Neuroscience Paris Seine Paris
Role of Cyp46 in cholesterol metabolism and neuroprotection in Huntingtons Disease
Huntingtons Disease (HD) is a genetic neurodegenerative disease, due to an unstable expansion of the CAG repeat sequence, located in exon 1 of the Htt gene encoding the Huntingtin (Htt). The main clinical manifestations of this genetic disease are chorea, cognitive impairment and psychiatric disorders. The transmission of HD is autosomal dominant with a complete penetrance. The more vulnerable brain area in HD is the striatum, with a progressive extension to other brain areas. There is still no available drug therapy for slowing disease progression, which inexorably progresses until death.
One therapeutic approach in HD remains poorly investigated: the cholesterol homeostasis. Our teams possess strong evidence that the degradation of cholesterol is altered in striatal neurons in HD. First, 24S-hydroxycholesterol, the catabolite of cholesterol, is decreased in the plasma of HD patients at early stages of the pathology. Furthermore, we recently made the observation that levels of CYP46A1, the rate-limiting enzyme for the degradation of cholesterol in neuronal cells, are decreased in the striatum of a transgenic mouse model of HD (R6/2 mice) but also in the putamen extracts of post-mortem HD patients. Furthermore, restoring CYP46A1 expression in striatal neurons in vitro significantly reduces neuronal dysfunctions induced by mHtt in primary striatal neurons in culture. It ameliorates motor behavior performance in the R6/2 HD mice in vivo.
Therefore, our aims are to propose a new therapy approach in HD. We propose to restore CYP46A1 in the striatum of HD mice, owing to a new gene therapy approach using a recombinant AAV: AAVrh10, which presents strong advantages in our perspectives. Not integrative, non immunogenic, it has a strong neuronal tropism and excellent transduction properties within the striatum. Viral injections will be performed at early stages of the pathogenic process, before the cellular and molecular dysfunctions induced by mHtt. A battery of pre-clinical behavioral tests will be performed in the HD mice infected or not with AAVrh10-CYP46A1 and their controls. We will evaluate the benefits of this therapy approach, by measuring expression levels of striatal markers, the morphology of the neurons (dendritic spines), the metabolism and the levels of cholesterol, as well as proteins of intracellular signaling in relation with lipid rafts.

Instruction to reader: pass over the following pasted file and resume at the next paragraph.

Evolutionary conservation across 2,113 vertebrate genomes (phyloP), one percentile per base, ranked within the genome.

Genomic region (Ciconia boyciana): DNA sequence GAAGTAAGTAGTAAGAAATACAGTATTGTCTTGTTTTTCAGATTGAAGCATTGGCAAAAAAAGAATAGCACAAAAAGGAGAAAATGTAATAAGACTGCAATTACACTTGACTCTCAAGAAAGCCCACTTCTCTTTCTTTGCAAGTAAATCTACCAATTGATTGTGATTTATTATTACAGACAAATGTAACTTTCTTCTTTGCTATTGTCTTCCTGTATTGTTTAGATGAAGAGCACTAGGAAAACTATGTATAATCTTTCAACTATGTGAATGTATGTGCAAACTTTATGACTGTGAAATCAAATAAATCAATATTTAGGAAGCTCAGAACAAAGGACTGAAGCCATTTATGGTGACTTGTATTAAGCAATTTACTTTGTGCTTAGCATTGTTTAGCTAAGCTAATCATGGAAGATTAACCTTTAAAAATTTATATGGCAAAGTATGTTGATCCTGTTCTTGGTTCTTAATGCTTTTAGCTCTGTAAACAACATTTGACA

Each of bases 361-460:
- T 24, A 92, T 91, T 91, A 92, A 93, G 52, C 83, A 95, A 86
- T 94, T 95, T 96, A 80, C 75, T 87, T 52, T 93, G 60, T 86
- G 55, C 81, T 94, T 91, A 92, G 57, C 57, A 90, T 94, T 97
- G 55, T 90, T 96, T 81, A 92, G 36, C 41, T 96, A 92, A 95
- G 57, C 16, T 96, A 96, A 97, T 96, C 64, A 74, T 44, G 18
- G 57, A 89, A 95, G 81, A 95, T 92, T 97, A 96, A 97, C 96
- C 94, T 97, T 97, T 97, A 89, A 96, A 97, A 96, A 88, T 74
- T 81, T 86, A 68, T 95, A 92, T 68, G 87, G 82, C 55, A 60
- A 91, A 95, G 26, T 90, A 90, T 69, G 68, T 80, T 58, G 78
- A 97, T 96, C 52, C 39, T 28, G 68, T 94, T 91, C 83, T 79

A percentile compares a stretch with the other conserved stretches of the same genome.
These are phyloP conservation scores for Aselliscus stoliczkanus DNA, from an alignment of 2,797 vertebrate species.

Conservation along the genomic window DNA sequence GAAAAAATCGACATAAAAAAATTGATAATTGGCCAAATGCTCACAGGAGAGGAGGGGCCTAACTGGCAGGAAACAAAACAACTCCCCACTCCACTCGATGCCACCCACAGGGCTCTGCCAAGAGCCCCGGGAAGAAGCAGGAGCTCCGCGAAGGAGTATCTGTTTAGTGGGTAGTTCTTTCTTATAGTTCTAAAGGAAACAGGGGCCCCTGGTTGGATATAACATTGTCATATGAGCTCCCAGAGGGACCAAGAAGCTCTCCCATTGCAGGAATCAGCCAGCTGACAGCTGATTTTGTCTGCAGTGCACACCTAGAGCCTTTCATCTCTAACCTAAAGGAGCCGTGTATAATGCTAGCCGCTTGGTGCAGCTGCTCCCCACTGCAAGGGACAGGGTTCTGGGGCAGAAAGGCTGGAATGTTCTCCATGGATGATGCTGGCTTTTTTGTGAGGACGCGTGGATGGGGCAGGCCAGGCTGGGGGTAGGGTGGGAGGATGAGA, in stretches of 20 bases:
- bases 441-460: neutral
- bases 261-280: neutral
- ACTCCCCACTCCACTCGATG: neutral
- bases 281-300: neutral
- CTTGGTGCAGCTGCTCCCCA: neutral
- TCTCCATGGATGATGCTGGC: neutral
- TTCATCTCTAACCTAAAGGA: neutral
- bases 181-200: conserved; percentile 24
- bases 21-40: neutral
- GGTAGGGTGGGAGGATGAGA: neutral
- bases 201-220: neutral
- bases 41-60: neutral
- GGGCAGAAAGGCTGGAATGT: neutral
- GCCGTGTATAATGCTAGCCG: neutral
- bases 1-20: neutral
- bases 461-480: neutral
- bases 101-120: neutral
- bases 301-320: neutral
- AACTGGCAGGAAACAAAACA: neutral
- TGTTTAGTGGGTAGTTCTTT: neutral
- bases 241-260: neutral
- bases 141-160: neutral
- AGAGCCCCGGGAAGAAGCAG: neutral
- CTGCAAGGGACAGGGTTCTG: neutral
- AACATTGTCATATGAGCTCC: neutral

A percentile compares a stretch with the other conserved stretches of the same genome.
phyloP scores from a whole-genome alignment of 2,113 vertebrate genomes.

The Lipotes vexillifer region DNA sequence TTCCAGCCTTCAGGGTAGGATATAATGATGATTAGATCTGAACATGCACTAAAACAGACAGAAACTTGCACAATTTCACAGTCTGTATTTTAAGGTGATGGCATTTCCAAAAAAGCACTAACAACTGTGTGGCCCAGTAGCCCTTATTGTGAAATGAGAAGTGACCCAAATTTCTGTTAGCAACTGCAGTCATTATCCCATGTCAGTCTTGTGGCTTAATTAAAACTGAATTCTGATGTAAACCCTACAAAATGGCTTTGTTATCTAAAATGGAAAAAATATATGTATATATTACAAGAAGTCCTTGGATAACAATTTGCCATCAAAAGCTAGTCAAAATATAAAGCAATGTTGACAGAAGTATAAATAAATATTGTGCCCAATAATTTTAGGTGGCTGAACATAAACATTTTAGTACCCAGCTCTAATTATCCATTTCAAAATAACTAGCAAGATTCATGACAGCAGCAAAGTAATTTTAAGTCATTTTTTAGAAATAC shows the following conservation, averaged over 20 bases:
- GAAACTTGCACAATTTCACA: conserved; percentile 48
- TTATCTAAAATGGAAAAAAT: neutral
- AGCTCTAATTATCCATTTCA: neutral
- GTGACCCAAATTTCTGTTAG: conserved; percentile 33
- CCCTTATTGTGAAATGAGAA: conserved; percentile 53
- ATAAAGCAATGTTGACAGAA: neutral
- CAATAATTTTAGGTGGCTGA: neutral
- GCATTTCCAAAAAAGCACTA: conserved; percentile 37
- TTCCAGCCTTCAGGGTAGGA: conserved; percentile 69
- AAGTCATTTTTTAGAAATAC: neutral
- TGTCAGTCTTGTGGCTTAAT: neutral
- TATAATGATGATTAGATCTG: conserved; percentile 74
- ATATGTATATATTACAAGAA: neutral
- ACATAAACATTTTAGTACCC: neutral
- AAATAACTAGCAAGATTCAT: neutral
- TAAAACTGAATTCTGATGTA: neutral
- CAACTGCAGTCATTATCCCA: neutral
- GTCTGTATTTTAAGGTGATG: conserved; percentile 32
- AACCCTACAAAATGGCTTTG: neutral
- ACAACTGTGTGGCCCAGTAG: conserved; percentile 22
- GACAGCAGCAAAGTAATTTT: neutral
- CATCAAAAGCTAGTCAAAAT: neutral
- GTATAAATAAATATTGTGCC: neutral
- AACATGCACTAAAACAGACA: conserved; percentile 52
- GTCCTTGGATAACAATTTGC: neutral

We also propose to analyze in details the consequences of this gene therapy approach, and evaluate in vitro the cellular and molecular consequences of CYP46A1 overexpression. A dynamic study of the various cellular processes depending on membrane cholesterol levels will be performed: glutamatergic NMDA and BDNF receptors trafficking, formation and protein content of lipid rafts. Sophisticated and original approaches will be used: microfluidic chambers allowing the reconstitution of oriented cortico-striatal networks, fluorescent correlation spectroscopy for the study of the repartition of receptors within lipid rafts. This study will be completed by an evaluation of cellular consequences induced by depletion of CYP46A1 in the development of the pathology. ShRNAs approaches will be used in vitro and in vivo for this purpose.
Altogether, this project will give new insights into the potential application of brain cholesterol regulation as a therapeutic strategy for HD.